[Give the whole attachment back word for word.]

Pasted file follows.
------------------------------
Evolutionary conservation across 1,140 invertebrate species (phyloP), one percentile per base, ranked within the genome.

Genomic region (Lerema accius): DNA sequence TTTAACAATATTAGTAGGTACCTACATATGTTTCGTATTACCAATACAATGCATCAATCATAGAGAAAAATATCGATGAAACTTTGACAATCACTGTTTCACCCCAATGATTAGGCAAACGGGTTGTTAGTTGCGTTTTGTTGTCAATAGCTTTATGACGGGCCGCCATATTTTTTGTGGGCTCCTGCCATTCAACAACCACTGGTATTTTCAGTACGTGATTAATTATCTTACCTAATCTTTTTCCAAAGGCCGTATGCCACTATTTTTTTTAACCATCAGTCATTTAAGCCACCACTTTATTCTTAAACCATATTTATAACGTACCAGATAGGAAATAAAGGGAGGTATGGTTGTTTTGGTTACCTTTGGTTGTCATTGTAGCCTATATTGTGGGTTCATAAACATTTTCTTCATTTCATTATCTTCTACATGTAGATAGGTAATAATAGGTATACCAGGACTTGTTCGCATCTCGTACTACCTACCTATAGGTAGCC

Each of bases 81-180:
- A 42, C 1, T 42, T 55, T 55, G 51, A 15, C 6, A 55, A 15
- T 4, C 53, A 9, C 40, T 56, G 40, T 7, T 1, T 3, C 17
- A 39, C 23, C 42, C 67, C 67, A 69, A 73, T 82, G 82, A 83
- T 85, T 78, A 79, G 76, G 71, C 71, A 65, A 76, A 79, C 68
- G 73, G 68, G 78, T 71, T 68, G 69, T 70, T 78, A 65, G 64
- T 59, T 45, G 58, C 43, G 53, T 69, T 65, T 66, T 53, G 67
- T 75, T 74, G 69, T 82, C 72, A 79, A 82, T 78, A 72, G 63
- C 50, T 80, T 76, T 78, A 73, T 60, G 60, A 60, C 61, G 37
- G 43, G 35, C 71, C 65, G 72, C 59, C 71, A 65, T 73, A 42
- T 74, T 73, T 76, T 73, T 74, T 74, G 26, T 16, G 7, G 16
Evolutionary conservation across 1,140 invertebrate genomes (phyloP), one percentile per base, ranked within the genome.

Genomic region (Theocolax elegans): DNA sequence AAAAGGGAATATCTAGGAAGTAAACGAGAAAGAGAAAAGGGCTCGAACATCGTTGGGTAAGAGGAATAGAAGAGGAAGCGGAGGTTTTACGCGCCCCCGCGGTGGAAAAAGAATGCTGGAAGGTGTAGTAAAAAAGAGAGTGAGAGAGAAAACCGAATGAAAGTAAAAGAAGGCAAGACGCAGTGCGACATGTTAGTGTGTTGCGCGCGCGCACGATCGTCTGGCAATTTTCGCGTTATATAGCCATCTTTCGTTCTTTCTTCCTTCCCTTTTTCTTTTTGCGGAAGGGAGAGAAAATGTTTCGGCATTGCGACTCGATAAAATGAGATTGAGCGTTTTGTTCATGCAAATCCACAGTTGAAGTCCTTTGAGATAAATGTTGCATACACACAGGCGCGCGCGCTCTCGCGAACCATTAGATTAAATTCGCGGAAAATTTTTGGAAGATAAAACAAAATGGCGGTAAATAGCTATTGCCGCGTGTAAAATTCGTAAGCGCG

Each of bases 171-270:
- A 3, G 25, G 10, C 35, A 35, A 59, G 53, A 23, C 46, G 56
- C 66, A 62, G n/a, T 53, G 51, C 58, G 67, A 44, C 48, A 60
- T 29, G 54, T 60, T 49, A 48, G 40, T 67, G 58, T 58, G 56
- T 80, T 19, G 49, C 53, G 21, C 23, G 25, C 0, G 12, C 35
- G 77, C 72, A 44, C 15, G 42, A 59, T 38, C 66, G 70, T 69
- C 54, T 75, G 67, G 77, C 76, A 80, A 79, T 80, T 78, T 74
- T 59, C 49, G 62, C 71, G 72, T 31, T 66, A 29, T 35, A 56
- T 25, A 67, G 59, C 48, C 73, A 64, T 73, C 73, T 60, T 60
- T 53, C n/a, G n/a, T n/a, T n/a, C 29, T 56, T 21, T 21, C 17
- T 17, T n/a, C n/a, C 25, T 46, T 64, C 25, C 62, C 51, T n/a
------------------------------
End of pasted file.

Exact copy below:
Evolutionary conservation across 1,140 invertebrate species (phyloP), one percentile per base, ranked within the genome.

Genomic region (Lerema accius): DNA sequence TTTAACAATATTAGTAGGTACCTACATATGTTTCGTATTACCAATACAATGCATCAATCATAGAGAAAAATATCGATGAAACTTTGACAATCACTGTTTCACCCCAATGATTAGGCAAACGGGTTGTTAGTTGCGTTTTGTTGTCAATAGCTTTATGACGGGCCGCCATATTTTTTGTGGGCTCCTGCCATTCAACAACCACTGGTATTTTCAGTACGTGATTAATTATCTTACCTAATCTTTTTCCAAAGGCCGTATGCCACTATTTTTTTTAACCATCAGTCATTTAAGCCACCACTTTATTCTTAAACCATATTTATAACGTACCAGATAGGAAATAAAGGGAGGTATGGTTGTTTTGGTTACCTTTGGTTGTCATTGTAGCCTATATTGTGGGTTCATAAACATTTTCTTCATTTCATTATCTTCTACATGTAGATAGGTAATAATAGGTATACCAGGACTTGTTCGCATCTCGTACTACCTACCTATAGGTAGCC

Each of bases 81-180:
- A 42, C 1, T 42, T 55, T 55, G 51, A 15, C 6, A 55, A 15
- T 4, C 53, A 9, C 40, T 56, G 40, T 7, T 1, T 3, C 17
- A 39, C 23, C 42, C 67, C 67, A 69, A 73, T 82, G 82, A 83
- T 85, T 78, A 79, G 76, G 71, C 71, A 65, A 76, A 79, C 68
- G 73, G 68, G 78, T 71, T 68, G 69, T 70, T 78, A 65, G 64
- T 59, T 45, G 58, C 43, G 53, T 69, T 65, T 66, T 53, G 67
- T 75, T 74, G 69, T 82, C 72, A 79, A 82, T 78, A 72, G 63
- C 50, T 80, T 76, T 78, A 73, T 60, G 60, A 60, C 61, G 37
- G 43, G 35, C 71, C 65, G 72, C 59, C 71, A 65, T 73, A 42
- T 74, T 73, T 76, T 73, T 74, T 74, G 26, T 16, G 7, G 16
Evolutionary conservation across 1,140 invertebrate genomes (phyloP), one percentile per base, ranked within the genome.

Genomic region (Theocolax elegans): DNA sequence AAAAGGGAATATCTAGGAAGTAAACGAGAAAGAGAAAAGGGCTCGAACATCGTTGGGTAAGAGGAATAGAAGAGGAAGCGGAGGTTTTACGCGCCCCCGCGGTGGAAAAAGAATGCTGGAAGGTGTAGTAAAAAAGAGAGTGAGAGAGAAAACCGAATGAAAGTAAAAGAAGGCAAGACGCAGTGCGACATGTTAGTGTGTTGCGCGCGCGCACGATCGTCTGGCAATTTTCGCGTTATATAGCCATCTTTCGTTCTTTCTTCCTTCCCTTTTTCTTTTTGCGGAAGGGAGAGAAAATGTTTCGGCATTGCGACTCGATAAAATGAGATTGAGCGTTTTGTTCATGCAAATCCACAGTTGAAGTCCTTTGAGATAAATGTTGCATACACACAGGCGCGCGCGCTCTCGCGAACCATTAGATTAAATTCGCGGAAAATTTTTGGAAGATAAAACAAAATGGCGGTAAATAGCTATTGCCGCGTGTAAAATTCGTAAGCGCG

Each of bases 171-270:
- A 3, G 25, G 10, C 35, A 35, A 59, G 53, A 23, C 46, G 56
- C 66, A 62, G n/a, T 53, G 51, C 58, G 67, A 44, C 48, A 60
- T 29, G 54, T 60, T 49, A 48, G 40, T 67, G 58, T 58, G 56
- T 80, T 19, G 49, C 53, G 21, C 23, G 25, C 0, G 12, C 35
- G 77, C 72, A 44, C 15, G 42, A 59, T 38, C 66, G 70, T 69
- C 54, T 75, G 67, G 77, C 76, A 80, A 79, T 80, T 78, T 74
- T 59, C 49, G 62, C 71, G 72, T 31, T 66, A 29, T 35, A 56
- T 25, A 67, G 59, C 48, C 73, A 64, T 73, C 73, T 60, T 60
- T 53, C n/a, G n/a, T n/a, T n/a, C 29, T 56, T 21, T 21, C 17
- T 17, T n/a, C n/a, C 25, T 46, T 64, C 25, C 62, C 51, T n/a